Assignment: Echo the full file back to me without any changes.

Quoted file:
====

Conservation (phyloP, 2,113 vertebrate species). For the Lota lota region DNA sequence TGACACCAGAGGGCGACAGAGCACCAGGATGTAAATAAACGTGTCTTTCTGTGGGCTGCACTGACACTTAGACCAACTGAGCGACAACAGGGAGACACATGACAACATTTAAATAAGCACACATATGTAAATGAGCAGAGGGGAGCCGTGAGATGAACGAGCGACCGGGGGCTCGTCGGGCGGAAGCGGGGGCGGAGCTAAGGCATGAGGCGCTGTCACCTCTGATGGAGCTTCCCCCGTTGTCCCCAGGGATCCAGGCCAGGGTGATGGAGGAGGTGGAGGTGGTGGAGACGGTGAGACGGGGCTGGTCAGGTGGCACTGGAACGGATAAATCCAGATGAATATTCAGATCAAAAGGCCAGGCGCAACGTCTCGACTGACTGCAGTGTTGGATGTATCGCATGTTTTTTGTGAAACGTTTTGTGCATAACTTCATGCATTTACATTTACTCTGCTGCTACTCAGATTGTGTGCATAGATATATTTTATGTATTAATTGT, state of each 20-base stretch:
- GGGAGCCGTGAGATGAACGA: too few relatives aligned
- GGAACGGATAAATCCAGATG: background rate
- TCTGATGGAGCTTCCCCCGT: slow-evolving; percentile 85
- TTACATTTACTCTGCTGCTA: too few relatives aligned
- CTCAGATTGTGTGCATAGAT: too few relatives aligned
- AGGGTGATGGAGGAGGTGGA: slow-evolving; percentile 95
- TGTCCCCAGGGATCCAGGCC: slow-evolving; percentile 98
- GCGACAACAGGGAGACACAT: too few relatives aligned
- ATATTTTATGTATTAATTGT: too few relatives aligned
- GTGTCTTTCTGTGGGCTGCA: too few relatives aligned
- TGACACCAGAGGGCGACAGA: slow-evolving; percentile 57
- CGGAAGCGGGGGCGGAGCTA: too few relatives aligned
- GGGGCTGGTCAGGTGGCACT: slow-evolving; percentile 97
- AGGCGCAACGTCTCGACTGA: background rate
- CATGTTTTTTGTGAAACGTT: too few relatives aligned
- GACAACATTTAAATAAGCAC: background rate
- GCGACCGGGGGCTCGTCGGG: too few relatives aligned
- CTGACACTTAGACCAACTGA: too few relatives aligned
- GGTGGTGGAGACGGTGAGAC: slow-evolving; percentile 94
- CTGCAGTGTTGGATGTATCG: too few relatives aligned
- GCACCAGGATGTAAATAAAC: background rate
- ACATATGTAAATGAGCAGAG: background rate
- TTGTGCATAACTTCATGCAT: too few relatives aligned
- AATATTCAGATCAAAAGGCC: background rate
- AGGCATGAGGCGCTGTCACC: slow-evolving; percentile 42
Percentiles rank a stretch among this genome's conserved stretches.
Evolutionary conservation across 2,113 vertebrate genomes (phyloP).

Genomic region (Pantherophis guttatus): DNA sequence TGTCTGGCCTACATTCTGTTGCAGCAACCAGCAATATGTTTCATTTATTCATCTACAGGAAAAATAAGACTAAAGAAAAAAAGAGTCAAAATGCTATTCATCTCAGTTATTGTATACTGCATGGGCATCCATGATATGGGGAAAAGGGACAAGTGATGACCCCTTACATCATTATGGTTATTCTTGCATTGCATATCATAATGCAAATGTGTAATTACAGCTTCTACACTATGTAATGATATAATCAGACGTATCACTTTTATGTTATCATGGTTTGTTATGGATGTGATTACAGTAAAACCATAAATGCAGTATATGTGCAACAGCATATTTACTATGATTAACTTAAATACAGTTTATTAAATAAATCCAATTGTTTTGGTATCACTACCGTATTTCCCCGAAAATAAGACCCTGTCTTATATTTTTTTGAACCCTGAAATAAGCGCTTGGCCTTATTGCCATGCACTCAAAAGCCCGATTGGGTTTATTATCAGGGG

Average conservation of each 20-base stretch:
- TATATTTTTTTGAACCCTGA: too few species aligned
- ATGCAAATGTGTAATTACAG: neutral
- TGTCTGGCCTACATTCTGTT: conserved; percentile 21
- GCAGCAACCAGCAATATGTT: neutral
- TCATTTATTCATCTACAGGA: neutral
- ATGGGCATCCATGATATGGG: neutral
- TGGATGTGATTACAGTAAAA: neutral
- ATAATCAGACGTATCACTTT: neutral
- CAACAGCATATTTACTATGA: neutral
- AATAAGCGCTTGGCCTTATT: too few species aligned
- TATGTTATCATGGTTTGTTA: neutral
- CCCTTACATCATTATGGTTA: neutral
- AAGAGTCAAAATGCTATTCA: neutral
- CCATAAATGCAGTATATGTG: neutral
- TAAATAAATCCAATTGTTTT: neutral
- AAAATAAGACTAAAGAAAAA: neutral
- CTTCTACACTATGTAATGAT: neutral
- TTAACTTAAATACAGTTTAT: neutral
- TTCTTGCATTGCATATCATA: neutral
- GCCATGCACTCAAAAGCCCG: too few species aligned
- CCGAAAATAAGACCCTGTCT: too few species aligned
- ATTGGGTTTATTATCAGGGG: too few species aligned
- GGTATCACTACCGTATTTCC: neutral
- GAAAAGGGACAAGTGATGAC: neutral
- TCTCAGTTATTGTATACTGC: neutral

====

Conservation (phyloP, 2,113 vertebrate species). For the Lota lota region DNA sequence TGACACCAGAGGGCGACAGAGCACCAGGATGTAAATAAACGTGTCTTTCTGTGGGCTGCACTGACACTTAGACCAACTGAGCGACAACAGGGAGACACATGACAACATTTAAATAAGCACACATATGTAAATGAGCAGAGGGGAGCCGTGAGATGAACGAGCGACCGGGGGCTCGTCGGGCGGAAGCGGGGGCGGAGCTAAGGCATGAGGCGCTGTCACCTCTGATGGAGCTTCCCCCGTTGTCCCCAGGGATCCAGGCCAGGGTGATGGAGGAGGTGGAGGTGGTGGAGACGGTGAGACGGGGCTGGTCAGGTGGCACTGGAACGGATAAATCCAGATGAATATTCAGATCAAAAGGCCAGGCGCAACGTCTCGACTGACTGCAGTGTTGGATGTATCGCATGTTTTTTGTGAAACGTTTTGTGCATAACTTCATGCATTTACATTTACTCTGCTGCTACTCAGATTGTGTGCATAGATATATTTTATGTATTAATTGT, state of each 20-base stretch:
- GGGAGCCGTGAGATGAACGA: too few relatives aligned
- GGAACGGATAAATCCAGATG: background rate
- TCTGATGGAGCTTCCCCCGT: slow-evolving; percentile 85
- TTACATTTACTCTGCTGCTA: too few relatives aligned
- CTCAGATTGTGTGCATAGAT: too few relatives aligned
- AGGGTGATGGAGGAGGTGGA: slow-evolving; percentile 95
- TGTCCCCAGGGATCCAGGCC: slow-evolving; percentile 98
- GCGACAACAGGGAGACACAT: too few relatives aligned
- ATATTTTATGTATTAATTGT: too few relatives aligned
- GTGTCTTTCTGTGGGCTGCA: too few relatives aligned
- TGACACCAGAGGGCGACAGA: slow-evolving; percentile 57
- CGGAAGCGGGGGCGGAGCTA: too few relatives aligned
- GGGGCTGGTCAGGTGGCACT: slow-evolving; percentile 97
- AGGCGCAACGTCTCGACTGA: background rate
- CATGTTTTTTGTGAAACGTT: too few relatives aligned
- GACAACATTTAAATAAGCAC: background rate
- GCGACCGGGGGCTCGTCGGG: too few relatives aligned
- CTGACACTTAGACCAACTGA: too few relatives aligned
- GGTGGTGGAGACGGTGAGAC: slow-evolving; percentile 94
- CTGCAGTGTTGGATGTATCG: too few relatives aligned
- GCACCAGGATGTAAATAAAC: background rate
- ACATATGTAAATGAGCAGAG: background rate
- TTGTGCATAACTTCATGCAT: too few relatives aligned
- AATATTCAGATCAAAAGGCC: background rate
- AGGCATGAGGCGCTGTCACC: slow-evolving; percentile 42
Percentiles rank a stretch among this genome's conserved stretches.
Evolutionary conservation across 2,113 vertebrate genomes (phyloP).

Genomic region (Pantherophis guttatus): DNA sequence TGTCTGGCCTACATTCTGTTGCAGCAACCAGCAATATGTTTCATTTATTCATCTACAGGAAAAATAAGACTAAAGAAAAAAAGAGTCAAAATGCTATTCATCTCAGTTATTGTATACTGCATGGGCATCCATGATATGGGGAAAAGGGACAAGTGATGACCCCTTACATCATTATGGTTATTCTTGCATTGCATATCATAATGCAAATGTGTAATTACAGCTTCTACACTATGTAATGATATAATCAGACGTATCACTTTTATGTTATCATGGTTTGTTATGGATGTGATTACAGTAAAACCATAAATGCAGTATATGTGCAACAGCATATTTACTATGATTAACTTAAATACAGTTTATTAAATAAATCCAATTGTTTTGGTATCACTACCGTATTTCCCCGAAAATAAGACCCTGTCTTATATTTTTTTGAACCCTGAAATAAGCGCTTGGCCTTATTGCCATGCACTCAAAAGCCCGATTGGGTTTATTATCAGGGG

Average conservation of each 20-base stretch:
- TATATTTTTTTGAACCCTGA: too few species aligned
- ATGCAAATGTGTAATTACAG: neutral
- TGTCTGGCCTACATTCTGTT: conserved; percentile 21
- GCAGCAACCAGCAATATGTT: neutral
- TCATTTATTCATCTACAGGA: neutral
- ATGGGCATCCATGATATGGG: neutral
- TGGATGTGATTACAGTAAAA: neutral
- ATAATCAGACGTATCACTTT: neutral
- CAACAGCATATTTACTATGA: neutral
- AATAAGCGCTTGGCCTTATT: too few species aligned
- TATGTTATCATGGTTTGTTA: neutral
- CCCTTACATCATTATGGTTA: neutral
- AAGAGTCAAAATGCTATTCA: neutral
- CCATAAATGCAGTATATGTG: neutral
- TAAATAAATCCAATTGTTTT: neutral
- AAAATAAGACTAAAGAAAAA: neutral
- CTTCTACACTATGTAATGAT: neutral
- TTAACTTAAATACAGTTTAT: neutral
- TTCTTGCATTGCATATCATA: neutral
- GCCATGCACTCAAAAGCCCG: too few species aligned
- CCGAAAATAAGACCCTGTCT: too few species aligned
- ATTGGGTTTATTATCAGGGG: too few species aligned
- GGTATCACTACCGTATTTCC: neutral
- GAAAAGGGACAAGTGATGAC: neutral
- TCTCAGTTATTGTATACTGC: neutral